- The Washington Times - Sunday, December 26, 2004

Post-Christmas travelers heading home to, through or from Washington yesterday said the crowded roads and long train rides were worth the goal: holidays with loved ones.

At Union Station in the District, Peggy Salter and her daughter, Aenise Salter, and grandson, Darius Brown, 2, from Chicago, took a break while waiting to continue to Newport News, Va., to see Peggy Salter’s son, William Salter, 21.

Mr. Salter is in the Navy and arrived back in the States in April from a tour of duty in Iraq. Mrs. Salter has not seen him since before he left in 2003.

“The only reason I’m taking this crazy trip is to see my son,” she said. “He’s been over there [in Iraq]. … I saw him before he left but not since then.”

Mrs. Salter said she did not enjoy her overnight trip from Chicago into Washington. She and her daughter had trouble finding luggage carts to move their two piles of suitcases, duffel bags and Christmas gifts, and the bathrooms on the train weren’t working right and smelled awful, she said.

“We’ve had a horrible trip. I’m looking forward to returning to Chicago,” she said.

Even though the holiday is over, Mrs. Salter said, she plans to give her son, who just spent his first Christmas away from home, plenty of gifts and love when she sees him.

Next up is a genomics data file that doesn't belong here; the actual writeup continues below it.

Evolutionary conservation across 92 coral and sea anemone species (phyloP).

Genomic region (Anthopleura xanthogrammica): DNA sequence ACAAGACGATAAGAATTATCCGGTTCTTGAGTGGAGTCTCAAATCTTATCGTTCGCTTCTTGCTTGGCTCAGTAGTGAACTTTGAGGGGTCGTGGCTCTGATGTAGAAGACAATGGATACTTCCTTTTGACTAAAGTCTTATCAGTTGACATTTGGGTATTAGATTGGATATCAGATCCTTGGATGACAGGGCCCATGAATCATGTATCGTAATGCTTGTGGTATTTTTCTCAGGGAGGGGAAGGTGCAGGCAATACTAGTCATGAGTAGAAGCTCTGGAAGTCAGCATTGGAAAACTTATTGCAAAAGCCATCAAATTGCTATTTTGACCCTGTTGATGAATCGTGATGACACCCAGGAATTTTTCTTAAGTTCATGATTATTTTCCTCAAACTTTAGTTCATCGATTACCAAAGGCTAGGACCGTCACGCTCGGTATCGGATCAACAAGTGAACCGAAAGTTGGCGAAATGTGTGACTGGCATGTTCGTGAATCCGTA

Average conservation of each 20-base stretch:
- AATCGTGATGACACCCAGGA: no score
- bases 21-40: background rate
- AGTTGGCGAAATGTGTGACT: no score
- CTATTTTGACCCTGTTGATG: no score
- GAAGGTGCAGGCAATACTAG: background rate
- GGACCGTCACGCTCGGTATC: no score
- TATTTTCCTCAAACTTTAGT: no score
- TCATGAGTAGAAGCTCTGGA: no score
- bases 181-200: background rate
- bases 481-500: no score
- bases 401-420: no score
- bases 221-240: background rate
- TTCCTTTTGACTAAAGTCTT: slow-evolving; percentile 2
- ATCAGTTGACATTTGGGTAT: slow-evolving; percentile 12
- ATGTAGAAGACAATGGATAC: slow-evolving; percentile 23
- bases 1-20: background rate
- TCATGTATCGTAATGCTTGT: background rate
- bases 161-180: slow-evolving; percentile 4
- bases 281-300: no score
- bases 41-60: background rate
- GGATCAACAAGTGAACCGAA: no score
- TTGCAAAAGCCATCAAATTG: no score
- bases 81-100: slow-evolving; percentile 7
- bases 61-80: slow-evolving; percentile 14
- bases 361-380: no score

“I’ve got sweaters, T-shirts, cologne, socks and underthings for him,” she said. “They are just things to make him feel loved because he is.”

Shaina Sutton, 10, and Jessica Sutton, 18, from Fort Collins, Colo., stopped at Starbucks before traveling to New York yesterday afternoon. They spent Christmas with their grandfather and stepgrandmother, David and Susan Sutton, in Northwest. The ride into the city last week was their first time on a train.

“It was interesting — we were pretending we were Harry Potter characters,” said Jessica Sutton. “I like taking the train better than flying; it would be nice if we could do that from Colorado, but it would take too long.”

On area roads, drivers’ moods seemed to depend on whether they were traveling south or north.

Cars bearing Pennsylvania, New Jersey and Quebec tags stopped at the northbound Maryland rest stop along Interstate 95 yesterday in Laurel. Droopy-eyed and shivering, many travelers were too cold to stop and talk. Christa McCormick, 29, smoked a cigarette outside the visitor center.

“Traffic has been easy sailing,” she said.

Mrs. McCormick and her family were returning to Fort Lee in Virginia after spending Christmas with military friends in Fayetteville, Pa. Mrs. McCormick’s husband, Andrew, 32, is stationed at the Army base. She said she was especially glad her husband was home this Christmas.

Lois and Pete Collins were driving from Virginia to Ohio, New Jersey, Pennsylvania and Baltimore to visit each of their grown children. “We usually put about 2,000 miles on our car each Christmas,” said Mrs. Collins, 64.

They said traffic heading north was moving well, but the southbound lanes of I-95 had been jammed for miles.

Sure enough, the southbound rest stop was noticeably more crowded.

“Traffic has been terrible,” said Henry Moore, 80, whose travel had nothing to do with Christmas. He was driving to Florida to enjoy “sunshine and 70 degrees after the snowstorm [in Connecticut] last week.”

De and Clyde Whitfield also were traveling from Connecticut to Florida. They described the traffic as “horrible.”

“We’ve been on the road since 9:30 this morning and have only gotten this far,” Mr. Whitfield, 77, said at 4 p.m.

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